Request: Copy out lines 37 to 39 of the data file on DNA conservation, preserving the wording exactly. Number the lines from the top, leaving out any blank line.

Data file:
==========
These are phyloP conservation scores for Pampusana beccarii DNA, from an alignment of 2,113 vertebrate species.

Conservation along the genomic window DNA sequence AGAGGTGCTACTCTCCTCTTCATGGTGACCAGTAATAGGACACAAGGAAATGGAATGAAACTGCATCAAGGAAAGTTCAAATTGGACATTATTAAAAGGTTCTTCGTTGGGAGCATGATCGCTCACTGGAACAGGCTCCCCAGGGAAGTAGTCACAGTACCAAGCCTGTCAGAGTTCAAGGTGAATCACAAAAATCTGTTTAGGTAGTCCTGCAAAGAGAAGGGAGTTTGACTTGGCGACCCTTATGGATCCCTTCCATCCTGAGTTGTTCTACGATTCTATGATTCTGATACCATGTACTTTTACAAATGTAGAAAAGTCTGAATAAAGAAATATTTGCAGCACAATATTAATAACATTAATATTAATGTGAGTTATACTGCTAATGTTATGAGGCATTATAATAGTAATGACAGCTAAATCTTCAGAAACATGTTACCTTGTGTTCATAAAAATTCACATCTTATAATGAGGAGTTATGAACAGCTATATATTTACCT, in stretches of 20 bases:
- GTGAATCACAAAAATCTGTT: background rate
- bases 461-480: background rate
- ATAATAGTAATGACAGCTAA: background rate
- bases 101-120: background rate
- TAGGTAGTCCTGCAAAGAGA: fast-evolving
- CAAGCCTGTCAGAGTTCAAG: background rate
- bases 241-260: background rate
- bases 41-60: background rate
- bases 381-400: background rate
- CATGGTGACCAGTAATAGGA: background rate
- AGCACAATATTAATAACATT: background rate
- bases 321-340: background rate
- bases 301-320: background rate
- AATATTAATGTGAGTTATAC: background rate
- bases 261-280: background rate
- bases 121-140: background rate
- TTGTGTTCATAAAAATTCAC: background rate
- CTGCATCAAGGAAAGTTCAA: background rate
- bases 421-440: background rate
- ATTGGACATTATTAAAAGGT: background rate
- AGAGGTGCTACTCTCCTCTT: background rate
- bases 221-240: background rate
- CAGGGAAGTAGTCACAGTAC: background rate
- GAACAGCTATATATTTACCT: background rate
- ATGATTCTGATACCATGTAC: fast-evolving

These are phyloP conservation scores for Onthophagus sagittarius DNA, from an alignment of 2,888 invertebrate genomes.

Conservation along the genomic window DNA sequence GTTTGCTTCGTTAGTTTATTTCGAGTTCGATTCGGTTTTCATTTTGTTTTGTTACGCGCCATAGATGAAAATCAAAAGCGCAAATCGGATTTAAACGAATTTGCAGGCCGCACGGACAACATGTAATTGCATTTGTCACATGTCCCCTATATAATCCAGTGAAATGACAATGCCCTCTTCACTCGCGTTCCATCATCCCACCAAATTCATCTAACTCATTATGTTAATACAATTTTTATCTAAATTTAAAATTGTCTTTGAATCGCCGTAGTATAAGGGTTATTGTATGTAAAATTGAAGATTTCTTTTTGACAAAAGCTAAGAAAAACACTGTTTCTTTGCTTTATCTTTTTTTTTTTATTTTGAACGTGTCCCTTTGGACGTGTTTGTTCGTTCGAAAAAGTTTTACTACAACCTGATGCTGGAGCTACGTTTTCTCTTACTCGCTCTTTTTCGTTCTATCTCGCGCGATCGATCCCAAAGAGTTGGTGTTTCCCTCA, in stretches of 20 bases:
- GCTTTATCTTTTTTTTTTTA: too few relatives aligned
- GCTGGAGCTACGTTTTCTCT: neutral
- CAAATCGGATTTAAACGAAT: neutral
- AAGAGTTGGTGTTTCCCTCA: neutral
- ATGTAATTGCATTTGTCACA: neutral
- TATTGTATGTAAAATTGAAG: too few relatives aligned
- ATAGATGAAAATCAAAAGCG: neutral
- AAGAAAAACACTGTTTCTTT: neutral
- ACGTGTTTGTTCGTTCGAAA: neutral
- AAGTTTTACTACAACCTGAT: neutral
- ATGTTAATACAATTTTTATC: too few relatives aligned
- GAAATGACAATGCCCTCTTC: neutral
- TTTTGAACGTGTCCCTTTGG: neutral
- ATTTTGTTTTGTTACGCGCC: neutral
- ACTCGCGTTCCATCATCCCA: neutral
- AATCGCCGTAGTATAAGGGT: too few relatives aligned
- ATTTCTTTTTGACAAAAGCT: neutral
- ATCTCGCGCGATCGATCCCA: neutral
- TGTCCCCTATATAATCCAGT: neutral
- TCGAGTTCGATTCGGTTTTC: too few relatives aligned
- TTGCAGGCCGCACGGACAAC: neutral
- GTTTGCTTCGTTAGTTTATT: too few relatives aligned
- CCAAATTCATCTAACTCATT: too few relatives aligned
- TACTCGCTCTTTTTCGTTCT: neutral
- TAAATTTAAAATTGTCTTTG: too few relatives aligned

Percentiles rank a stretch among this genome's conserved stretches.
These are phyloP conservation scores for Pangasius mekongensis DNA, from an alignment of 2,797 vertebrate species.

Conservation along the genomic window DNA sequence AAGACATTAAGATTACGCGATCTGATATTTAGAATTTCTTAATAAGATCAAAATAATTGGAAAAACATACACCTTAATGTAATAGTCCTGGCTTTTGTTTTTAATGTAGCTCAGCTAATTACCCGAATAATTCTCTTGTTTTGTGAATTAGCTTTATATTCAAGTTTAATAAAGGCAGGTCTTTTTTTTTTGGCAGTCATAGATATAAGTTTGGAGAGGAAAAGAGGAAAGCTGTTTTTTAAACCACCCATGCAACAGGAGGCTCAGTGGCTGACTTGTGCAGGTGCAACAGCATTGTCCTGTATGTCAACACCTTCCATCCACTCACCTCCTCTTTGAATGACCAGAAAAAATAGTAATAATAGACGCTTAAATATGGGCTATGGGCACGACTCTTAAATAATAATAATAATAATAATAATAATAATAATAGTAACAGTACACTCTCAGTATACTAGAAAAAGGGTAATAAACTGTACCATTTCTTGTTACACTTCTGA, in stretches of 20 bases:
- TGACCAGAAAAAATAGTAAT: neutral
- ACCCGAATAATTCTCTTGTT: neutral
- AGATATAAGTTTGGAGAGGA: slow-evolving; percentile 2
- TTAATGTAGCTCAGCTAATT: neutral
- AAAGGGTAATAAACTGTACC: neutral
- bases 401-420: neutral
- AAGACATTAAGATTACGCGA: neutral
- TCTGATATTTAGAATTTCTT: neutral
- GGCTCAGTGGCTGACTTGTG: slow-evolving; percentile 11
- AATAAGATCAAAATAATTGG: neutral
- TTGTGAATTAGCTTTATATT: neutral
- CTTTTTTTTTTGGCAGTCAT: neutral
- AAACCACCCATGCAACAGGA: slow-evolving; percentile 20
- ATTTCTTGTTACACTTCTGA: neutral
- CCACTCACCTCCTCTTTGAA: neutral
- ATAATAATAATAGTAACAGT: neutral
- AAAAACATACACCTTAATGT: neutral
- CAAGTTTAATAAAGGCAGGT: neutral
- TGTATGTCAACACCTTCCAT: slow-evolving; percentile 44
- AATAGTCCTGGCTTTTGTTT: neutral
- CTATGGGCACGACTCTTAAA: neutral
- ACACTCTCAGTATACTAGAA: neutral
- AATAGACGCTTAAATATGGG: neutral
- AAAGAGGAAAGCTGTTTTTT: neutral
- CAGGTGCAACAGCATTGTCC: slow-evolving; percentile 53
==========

- AAGAAAAACACTGTTTCTTT: neutral
- ACGTGTTTGTTCGTTCGAAA: neutral
- AAGTTTTACTACAACCTGAT: neutral